Speaking of accessories, all that's in the box with the device is a pair of AA-size batteries. If you want to take advantage of the Mini-HDMI output or need to connect to a hard-to-reach USB port, you'll need to pony up for the cables. Also, the battery life is brief when running on alkaline batteries; it would be wise to invest in rechargeable AAs or get the $24.99 rechargeable pack from Flip.
|Features||Flip UltraHD 1 Hour|
|Lens cover (auto or manual)||None|
Again, one of the main reasons to buy a Flip is the easy operation. The control panel is the same one you'd find on all Flip video cameras; there are buttons for Play, Delete, Record, and four-way directional pad, but that's it. When recording, pressing up and down on the pad controls the 2x digital zoom; during playback, it controls volume. Left and right navigate through your recordings regardless of mode. There is no menu system with the exception of some setup options: language, time, date, and turning on and off button sounds and the record light. This means that basically you can hand this device to anyone and they'll be able to shoot a video. Sharing your movies takes more effort, of course, but the embedded FlipShare software continues to be one of the best packages for doing it directly from the device.
Flip out the USB connector and plug it into your Windows (Windows XP SP2 or later) or OS X (10.5 or later) computer and up pops FlipShare. Once launched you can browse, watch, organize, and save videos; edit and create movies with your clips adding music and titles if you want; easily grab a still image from video; and upload to Facebook, MySpace, YouTube, and now Twitter. Videos can be sent by e-mail (at a reduced resolution) or stuck into a greeting card. You can also upload to a personal Flip Channel and create a list of people you want to share your videos with. When you upload a video, people on your list will be alerted by e-mail that a new video has been posted. Flip also has an iPhone app that allows you or your friends and family to access those videos remotely from an iPhone or iPod Touch.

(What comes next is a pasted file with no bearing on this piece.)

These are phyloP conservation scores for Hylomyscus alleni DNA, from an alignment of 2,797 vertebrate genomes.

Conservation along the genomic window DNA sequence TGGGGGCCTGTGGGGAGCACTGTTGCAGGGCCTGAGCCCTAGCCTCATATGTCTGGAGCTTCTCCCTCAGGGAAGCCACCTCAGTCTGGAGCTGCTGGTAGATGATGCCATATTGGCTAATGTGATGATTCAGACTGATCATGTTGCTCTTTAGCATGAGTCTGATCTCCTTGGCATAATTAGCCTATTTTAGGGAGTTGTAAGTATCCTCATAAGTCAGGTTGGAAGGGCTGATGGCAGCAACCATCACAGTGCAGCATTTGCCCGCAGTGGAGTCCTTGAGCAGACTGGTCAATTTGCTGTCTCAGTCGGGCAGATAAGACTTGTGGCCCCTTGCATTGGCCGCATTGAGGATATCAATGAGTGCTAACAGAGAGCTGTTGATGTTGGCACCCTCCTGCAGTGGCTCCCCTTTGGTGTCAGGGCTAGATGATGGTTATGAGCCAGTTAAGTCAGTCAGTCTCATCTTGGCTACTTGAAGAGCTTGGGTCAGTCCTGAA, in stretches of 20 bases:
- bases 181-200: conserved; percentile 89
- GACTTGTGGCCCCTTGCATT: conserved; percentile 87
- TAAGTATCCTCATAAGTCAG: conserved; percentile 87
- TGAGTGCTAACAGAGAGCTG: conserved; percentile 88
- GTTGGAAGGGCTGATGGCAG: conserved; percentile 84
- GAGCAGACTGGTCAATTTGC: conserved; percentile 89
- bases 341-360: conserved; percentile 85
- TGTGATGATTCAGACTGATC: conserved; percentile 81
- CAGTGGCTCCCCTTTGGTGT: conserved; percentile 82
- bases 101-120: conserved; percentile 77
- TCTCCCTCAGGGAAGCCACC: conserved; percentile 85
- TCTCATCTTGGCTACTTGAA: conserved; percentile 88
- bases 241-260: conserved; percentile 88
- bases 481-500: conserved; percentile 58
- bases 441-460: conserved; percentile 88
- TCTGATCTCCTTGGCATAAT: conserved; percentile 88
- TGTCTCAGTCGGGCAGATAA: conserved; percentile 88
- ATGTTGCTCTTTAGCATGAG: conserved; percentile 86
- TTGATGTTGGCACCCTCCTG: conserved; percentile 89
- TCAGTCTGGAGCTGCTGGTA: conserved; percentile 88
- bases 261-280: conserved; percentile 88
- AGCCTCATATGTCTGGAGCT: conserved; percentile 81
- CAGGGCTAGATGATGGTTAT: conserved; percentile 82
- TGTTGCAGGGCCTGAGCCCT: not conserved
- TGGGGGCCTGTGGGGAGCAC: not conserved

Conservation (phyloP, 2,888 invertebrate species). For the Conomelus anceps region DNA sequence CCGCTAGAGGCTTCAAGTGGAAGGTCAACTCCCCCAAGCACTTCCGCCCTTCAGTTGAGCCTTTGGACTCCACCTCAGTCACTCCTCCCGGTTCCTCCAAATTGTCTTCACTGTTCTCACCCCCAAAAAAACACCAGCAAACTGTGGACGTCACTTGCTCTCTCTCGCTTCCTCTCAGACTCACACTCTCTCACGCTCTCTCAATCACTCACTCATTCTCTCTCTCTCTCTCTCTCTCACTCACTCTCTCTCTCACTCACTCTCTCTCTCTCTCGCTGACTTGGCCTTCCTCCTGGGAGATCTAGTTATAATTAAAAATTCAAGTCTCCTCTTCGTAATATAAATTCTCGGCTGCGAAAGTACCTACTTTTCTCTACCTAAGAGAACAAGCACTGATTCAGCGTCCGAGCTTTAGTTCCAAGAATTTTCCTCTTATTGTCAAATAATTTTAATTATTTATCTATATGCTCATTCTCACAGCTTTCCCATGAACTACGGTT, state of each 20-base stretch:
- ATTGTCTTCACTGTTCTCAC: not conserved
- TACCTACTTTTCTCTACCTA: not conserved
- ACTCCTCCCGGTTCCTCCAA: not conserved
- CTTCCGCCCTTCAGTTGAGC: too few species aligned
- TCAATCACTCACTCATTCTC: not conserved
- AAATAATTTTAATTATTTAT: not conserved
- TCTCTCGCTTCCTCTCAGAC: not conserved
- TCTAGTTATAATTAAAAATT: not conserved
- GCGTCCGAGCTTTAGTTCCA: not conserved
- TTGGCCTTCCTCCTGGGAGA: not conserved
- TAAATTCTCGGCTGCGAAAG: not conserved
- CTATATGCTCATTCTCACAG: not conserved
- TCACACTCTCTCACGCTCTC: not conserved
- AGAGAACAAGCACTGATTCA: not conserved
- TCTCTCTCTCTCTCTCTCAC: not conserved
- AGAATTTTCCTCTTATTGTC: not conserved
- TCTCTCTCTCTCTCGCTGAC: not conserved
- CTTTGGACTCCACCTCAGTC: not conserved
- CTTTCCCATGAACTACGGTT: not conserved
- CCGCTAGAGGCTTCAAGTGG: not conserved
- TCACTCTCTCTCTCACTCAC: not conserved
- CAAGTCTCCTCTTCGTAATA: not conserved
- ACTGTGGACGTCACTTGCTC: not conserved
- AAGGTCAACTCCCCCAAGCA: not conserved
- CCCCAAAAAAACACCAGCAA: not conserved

Once you've externally saved movies you've shot, you can then use the FlipShare software to reformat them to a smaller size and put them back on the device--all with a couple clicks. You can also use your storage for videos that others have shared with you through their Flip Channels.
As for video quality, it's subpar with what we've come to expect from Flip, and you certainly won't mistake it for video from a full-fledged HD camcorder. Compared with the UltraHD 2H, well, there is no comparison: the 2H is markedly better. Colors seem muted and scenes are generally underexposed. Though the 2H's video may be a little oversharpened, subjects appear fuzzy and soft with the 1H. And if you're shooting any action or panning the camera, there's enough judder to make the video unwatchable. Low-light video is noisy, but that's to be expected. In the end, the movies are suitable for Web sharing, but viewing on a large HDTV is less than thrilling.
The Flip UltraHD 1 Hour is only worth considering if you need a foolproof way to record video clips and share them with friends and family online. For $50 more, the UltraHD 2 Hour is a far better product with more features and storage and nicer-looking video. If you don't have the extra money to spend and don't need AA batteries for power, you're better off going with the Kodak Playsport.
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